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Must Oil Company Provide Biofuel Info

seized123
seized123 Member Posts: 6
Hi, I've been told oil companies must provide you with some kind of documentation re the composition of the oil they delivered if you request it. Is this true? (I'm in NY State.) This has come up in my conversation with the manufacturer of my fuel pump, which seizes, then I loosen it up by turning the fan or coupler manually, then it works for a few days, then seizes again - they felt this might be consistent with too much biofuel (I don't think it's the pump because we put in a new one and same thing happened.) I started a post about this which I will update soon, but here I just would like to know do they have to provide such a thing, and how will I know it's accurate and applies to my delivery (last delivery was April I think.) The company rep called it a cut sheet, or breakdown of the mixture or some such thing. Thanks.

Comments

  • EBEBRATT-Ed
    EBEBRATT-Ed Member Posts: 10,355
    I would think they would ave to provide that information if you ask. But the bio fuel I am sure has to comply with some standard the same a regular fuel ol does. Wether what is in your tank matches up is another story.

    Have you ever had any indications of water in your tank?

    I would take a sample of the oil in the tank and have it anaylized
    STEVEusaPA
  • Robert O'Brien
    Robert O'Brien Member Posts: 3,388
    edited September 28
    It’s degraded fuel, is the fuel supply system two pipe?
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  • seized123
    seized123 Member Posts: 6
    Thank you for the comments so far, and for that tech note from Suntec, which I have seen before in another thread (maybe you posted it there too).
    I have been in contact with Suntec, which has been very helpful, although we have reached no definitive conclusions.
    In answer to your question Robert O'Brien, it is a two-pipe system, the tank is outside and above ground just on the other side of the basement wall where the furnace is, above the level of the burner by about five or more feet. The inlet and return lines come out of the top of the tank, but after that it's all downhill to the burner.
    I took off the cover of the replacement pump (Suntec A2VA-7116) which has only been in about a month. Talk about brown gummy deposits (such as mentioned in the Suntec note you posted)! Unlike in that note, there were brown gummy deposits all over the metal where the strainer goes (the strainer looked pretty clean) -- I did not go to the next level and expose the gears, as they recommend against that.
    This gook was was gummy and rubbed off the metal easily. If it were rust wouldn't it not rub off so easily-- or would it?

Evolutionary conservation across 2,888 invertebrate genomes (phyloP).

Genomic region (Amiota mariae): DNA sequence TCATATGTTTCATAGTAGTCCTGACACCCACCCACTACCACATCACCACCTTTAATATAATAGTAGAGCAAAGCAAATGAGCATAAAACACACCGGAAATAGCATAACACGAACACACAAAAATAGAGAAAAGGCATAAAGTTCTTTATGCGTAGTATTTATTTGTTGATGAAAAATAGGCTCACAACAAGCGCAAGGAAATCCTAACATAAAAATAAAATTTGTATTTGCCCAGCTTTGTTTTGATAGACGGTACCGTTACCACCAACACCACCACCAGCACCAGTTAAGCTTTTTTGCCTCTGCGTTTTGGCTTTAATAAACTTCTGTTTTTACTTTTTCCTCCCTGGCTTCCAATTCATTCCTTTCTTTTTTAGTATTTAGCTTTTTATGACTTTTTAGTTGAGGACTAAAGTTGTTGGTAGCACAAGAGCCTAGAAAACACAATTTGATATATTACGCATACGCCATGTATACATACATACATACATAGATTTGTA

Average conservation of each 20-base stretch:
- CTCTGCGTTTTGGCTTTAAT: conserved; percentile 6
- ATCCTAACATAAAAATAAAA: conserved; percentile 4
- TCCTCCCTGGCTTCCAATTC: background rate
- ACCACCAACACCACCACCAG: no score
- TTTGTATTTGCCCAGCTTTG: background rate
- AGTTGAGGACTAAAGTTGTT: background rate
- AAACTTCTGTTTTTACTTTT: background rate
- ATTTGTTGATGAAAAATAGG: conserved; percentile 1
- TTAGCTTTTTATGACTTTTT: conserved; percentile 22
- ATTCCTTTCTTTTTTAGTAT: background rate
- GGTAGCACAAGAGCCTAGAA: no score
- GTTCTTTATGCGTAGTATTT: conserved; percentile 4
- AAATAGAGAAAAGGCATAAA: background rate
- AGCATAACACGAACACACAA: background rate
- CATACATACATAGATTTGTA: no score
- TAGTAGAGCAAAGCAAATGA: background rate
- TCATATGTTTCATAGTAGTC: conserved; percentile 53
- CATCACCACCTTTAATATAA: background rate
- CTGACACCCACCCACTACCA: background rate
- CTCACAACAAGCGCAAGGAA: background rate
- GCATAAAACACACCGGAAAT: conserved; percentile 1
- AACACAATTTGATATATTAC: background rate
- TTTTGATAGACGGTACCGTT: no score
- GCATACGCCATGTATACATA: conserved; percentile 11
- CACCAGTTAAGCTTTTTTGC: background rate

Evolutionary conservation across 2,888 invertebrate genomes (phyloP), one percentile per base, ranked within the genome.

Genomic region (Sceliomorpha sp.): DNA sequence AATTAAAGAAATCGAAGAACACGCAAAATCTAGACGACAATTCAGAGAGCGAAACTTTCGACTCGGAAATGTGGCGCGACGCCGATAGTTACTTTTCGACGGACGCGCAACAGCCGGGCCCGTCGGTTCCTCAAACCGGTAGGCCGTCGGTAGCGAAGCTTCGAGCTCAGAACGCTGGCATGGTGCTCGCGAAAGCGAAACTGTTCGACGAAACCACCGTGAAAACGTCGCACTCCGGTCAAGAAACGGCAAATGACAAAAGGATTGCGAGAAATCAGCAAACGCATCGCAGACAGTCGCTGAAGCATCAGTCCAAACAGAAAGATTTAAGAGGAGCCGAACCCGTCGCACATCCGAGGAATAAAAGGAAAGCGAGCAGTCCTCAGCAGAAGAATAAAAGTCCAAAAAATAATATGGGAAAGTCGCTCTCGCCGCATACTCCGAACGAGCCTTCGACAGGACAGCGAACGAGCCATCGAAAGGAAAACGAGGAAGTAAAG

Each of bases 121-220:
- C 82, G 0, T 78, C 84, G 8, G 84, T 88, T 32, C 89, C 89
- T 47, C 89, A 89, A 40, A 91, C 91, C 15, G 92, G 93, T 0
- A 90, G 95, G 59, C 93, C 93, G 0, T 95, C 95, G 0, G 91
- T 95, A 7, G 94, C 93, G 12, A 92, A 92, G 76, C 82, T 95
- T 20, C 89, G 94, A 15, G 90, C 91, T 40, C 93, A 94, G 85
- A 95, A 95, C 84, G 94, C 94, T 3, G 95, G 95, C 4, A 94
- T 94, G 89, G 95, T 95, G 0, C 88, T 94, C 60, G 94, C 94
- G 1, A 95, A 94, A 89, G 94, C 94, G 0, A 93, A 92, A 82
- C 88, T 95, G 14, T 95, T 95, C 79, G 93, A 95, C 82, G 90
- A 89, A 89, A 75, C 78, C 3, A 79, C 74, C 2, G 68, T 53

Regarding water, a couple weeks ago we checked the oil for water by draining some out at the burner into a glass jar, with no visible sign of water, and also putting water-finder paste on the bottom of the stick and shoving that all the way down into the tank, with no sign of water.
    Could this gunk be rust anyway? If biofuel causes brown gummy gunk, this is a lot of brown gummy gunk!
    Suntec suggested running off an alternate tank for a while, like I guess running diesel fuel from a 5-gallon container, to see if that cleans it up. Seems like a good idea, but it would be a pain, and might only prove what we strongly suspect, which is that it's not the pump at fault but the fuel or something the fuel goes through, and we'd still be at square one regarding what to do next.
    My tank is just above a quarter full now, and colder (though not yet freezing) temps are coming. I thought of getting a delivery from another company and telling them I need oil with almost no biofuel, or just saying the same thing with my company, and seeing if that clears this up.
    Also I bought 8 oz. of FuelArmor from Beckett which is about five times as expensive as the other stuff they put in (Hot 4-in1 and Hercules Powerflow) and might try that, but not sure if any of these additives address the problems that biofuel causes.
    Any advice or suggestions welcome and thanks!
  • seized123
    seized123 Member Posts: 6
    Here are pix of the pump:




  • Robert O'Brien
    Robert O'Brien Member Posts: 3,388

    It's degraded fuel, most often seen in outside tanks with two pipe systems, which is why i asked the question. Switch to single pipe, use a deaerator if necessary. Contact with copper is deleterious to fuels. Would also recommend a dual filter setup, the secondary filter being 2 microns. Fill the tank and use an additive at the recommended dosage.
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    kcopp